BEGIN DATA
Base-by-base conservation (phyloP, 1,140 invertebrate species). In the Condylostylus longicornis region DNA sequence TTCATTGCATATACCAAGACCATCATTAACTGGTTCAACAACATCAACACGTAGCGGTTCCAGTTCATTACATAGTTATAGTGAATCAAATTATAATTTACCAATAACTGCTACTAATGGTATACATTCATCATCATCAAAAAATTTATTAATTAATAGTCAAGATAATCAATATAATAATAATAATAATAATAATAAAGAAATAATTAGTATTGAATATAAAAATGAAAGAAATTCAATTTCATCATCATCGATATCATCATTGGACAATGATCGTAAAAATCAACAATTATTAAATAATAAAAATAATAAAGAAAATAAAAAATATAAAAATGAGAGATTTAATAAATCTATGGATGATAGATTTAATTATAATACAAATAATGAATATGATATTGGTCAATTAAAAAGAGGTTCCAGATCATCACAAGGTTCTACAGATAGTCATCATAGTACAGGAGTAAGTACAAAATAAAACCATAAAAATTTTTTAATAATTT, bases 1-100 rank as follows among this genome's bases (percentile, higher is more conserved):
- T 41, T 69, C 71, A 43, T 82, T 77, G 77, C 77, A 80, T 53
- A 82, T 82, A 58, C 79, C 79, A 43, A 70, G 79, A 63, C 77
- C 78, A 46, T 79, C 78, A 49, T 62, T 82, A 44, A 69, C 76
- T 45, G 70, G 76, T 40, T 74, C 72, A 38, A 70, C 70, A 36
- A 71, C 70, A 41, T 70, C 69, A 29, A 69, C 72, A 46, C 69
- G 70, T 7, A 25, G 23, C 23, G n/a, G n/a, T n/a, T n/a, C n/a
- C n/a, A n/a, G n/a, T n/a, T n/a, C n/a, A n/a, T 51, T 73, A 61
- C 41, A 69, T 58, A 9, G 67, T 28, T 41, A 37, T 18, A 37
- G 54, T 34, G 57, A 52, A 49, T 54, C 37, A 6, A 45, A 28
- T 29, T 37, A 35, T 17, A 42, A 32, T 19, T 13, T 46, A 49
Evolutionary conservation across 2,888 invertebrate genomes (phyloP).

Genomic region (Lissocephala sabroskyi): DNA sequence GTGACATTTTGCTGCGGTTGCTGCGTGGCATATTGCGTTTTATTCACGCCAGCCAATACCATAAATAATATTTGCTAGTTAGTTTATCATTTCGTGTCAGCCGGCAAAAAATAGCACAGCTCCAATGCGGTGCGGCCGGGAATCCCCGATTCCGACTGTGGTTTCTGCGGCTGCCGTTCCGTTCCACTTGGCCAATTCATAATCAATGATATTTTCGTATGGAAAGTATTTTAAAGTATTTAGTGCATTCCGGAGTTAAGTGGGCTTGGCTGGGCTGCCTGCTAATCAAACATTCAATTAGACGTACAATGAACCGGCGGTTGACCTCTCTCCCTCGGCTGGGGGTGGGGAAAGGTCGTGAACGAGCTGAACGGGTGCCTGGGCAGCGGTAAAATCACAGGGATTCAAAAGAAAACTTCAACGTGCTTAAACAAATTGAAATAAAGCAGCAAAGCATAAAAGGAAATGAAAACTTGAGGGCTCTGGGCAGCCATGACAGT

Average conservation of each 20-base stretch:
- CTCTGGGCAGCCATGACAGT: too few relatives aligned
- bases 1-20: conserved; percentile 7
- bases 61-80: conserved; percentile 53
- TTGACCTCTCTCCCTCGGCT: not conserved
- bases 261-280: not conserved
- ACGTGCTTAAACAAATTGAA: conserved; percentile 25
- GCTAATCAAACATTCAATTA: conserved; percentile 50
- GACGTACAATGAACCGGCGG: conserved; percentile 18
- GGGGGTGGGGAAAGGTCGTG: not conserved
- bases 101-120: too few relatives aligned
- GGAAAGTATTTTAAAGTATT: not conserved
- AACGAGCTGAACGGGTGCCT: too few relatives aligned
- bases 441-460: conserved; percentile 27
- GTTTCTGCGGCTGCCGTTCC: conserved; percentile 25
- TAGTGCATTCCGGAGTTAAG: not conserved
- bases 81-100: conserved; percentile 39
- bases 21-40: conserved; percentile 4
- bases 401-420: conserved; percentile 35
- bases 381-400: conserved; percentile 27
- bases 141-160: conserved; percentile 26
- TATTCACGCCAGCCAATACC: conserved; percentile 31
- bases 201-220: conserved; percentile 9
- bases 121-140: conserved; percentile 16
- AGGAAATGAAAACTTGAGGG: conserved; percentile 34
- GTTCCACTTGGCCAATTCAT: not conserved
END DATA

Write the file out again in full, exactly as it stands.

Base-by-base conservation (phyloP, 1,140 invertebrate species). In the Condylostylus longicornis region DNA sequence TTCATTGCATATACCAAGACCATCATTAACTGGTTCAACAACATCAACACGTAGCGGTTCCAGTTCATTACATAGTTATAGTGAATCAAATTATAATTTACCAATAACTGCTACTAATGGTATACATTCATCATCATCAAAAAATTTATTAATTAATAGTCAAGATAATCAATATAATAATAATAATAATAATAATAAAGAAATAATTAGTATTGAATATAAAAATGAAAGAAATTCAATTTCATCATCATCGATATCATCATTGGACAATGATCGTAAAAATCAACAATTATTAAATAATAAAAATAATAAAGAAAATAAAAAATATAAAAATGAGAGATTTAATAAATCTATGGATGATAGATTTAATTATAATACAAATAATGAATATGATATTGGTCAATTAAAAAGAGGTTCCAGATCATCACAAGGTTCTACAGATAGTCATCATAGTACAGGAGTAAGTACAAAATAAAACCATAAAAATTTTTTAATAATTT, bases 1-100 rank as follows among this genome's bases (percentile, higher is more conserved):
- T 41, T 69, C 71, A 43, T 82, T 77, G 77, C 77, A 80, T 53
- A 82, T 82, A 58, C 79, C 79, A 43, A 70, G 79, A 63, C 77
- C 78, A 46, T 79, C 78, A 49, T 62, T 82, A 44, A 69, C 76
- T 45, G 70, G 76, T 40, T 74, C 72, A 38, A 70, C 70, A 36
- A 71, C 70, A 41, T 70, C 69, A 29, A 69, C 72, A 46, C 69
- G 70, T 7, A 25, G 23, C 23, G n/a, G n/a, T n/a, T n/a, C n/a
- C n/a, A n/a, G n/a, T n/a, T n/a, C n/a, A n/a, T 51, T 73, A 61
- C 41, A 69, T 58, A 9, G 67, T 28, T 41, A 37, T 18, A 37
- G 54, T 34, G 57, A 52, A 49, T 54, C 37, A 6, A 45, A 28
- T 29, T 37, A 35, T 17, A 42, A 32, T 19, T 13, T 46, A 49
Evolutionary conservation across 2,888 invertebrate genomes (phyloP).

Genomic region (Lissocephala sabroskyi): DNA sequence GTGACATTTTGCTGCGGTTGCTGCGTGGCATATTGCGTTTTATTCACGCCAGCCAATACCATAAATAATATTTGCTAGTTAGTTTATCATTTCGTGTCAGCCGGCAAAAAATAGCACAGCTCCAATGCGGTGCGGCCGGGAATCCCCGATTCCGACTGTGGTTTCTGCGGCTGCCGTTCCGTTCCACTTGGCCAATTCATAATCAATGATATTTTCGTATGGAAAGTATTTTAAAGTATTTAGTGCATTCCGGAGTTAAGTGGGCTTGGCTGGGCTGCCTGCTAATCAAACATTCAATTAGACGTACAATGAACCGGCGGTTGACCTCTCTCCCTCGGCTGGGGGTGGGGAAAGGTCGTGAACGAGCTGAACGGGTGCCTGGGCAGCGGTAAAATCACAGGGATTCAAAAGAAAACTTCAACGTGCTTAAACAAATTGAAATAAAGCAGCAAAGCATAAAAGGAAATGAAAACTTGAGGGCTCTGGGCAGCCATGACAGT

Average conservation of each 20-base stretch:
- CTCTGGGCAGCCATGACAGT: too few relatives aligned
- bases 1-20: conserved; percentile 7
- bases 61-80: conserved; percentile 53
- TTGACCTCTCTCCCTCGGCT: not conserved
- bases 261-280: not conserved
- ACGTGCTTAAACAAATTGAA: conserved; percentile 25
- GCTAATCAAACATTCAATTA: conserved; percentile 50
- GACGTACAATGAACCGGCGG: conserved; percentile 18
- GGGGGTGGGGAAAGGTCGTG: not conserved
- bases 101-120: too few relatives aligned
- GGAAAGTATTTTAAAGTATT: not conserved
- AACGAGCTGAACGGGTGCCT: too few relatives aligned
- bases 441-460: conserved; percentile 27
- GTTTCTGCGGCTGCCGTTCC: conserved; percentile 25
- TAGTGCATTCCGGAGTTAAG: not conserved
- bases 81-100: conserved; percentile 39
- bases 21-40: conserved; percentile 4
- bases 401-420: conserved; percentile 35
- bases 381-400: conserved; percentile 27
- bases 141-160: conserved; percentile 26
- TATTCACGCCAGCCAATACC: conserved; percentile 31
- bases 201-220: conserved; percentile 9
- bases 121-140: conserved; percentile 16
- AGGAAATGAAAACTTGAGGG: conserved; percentile 34
- GTTCCACTTGGCCAATTCAT: not conserved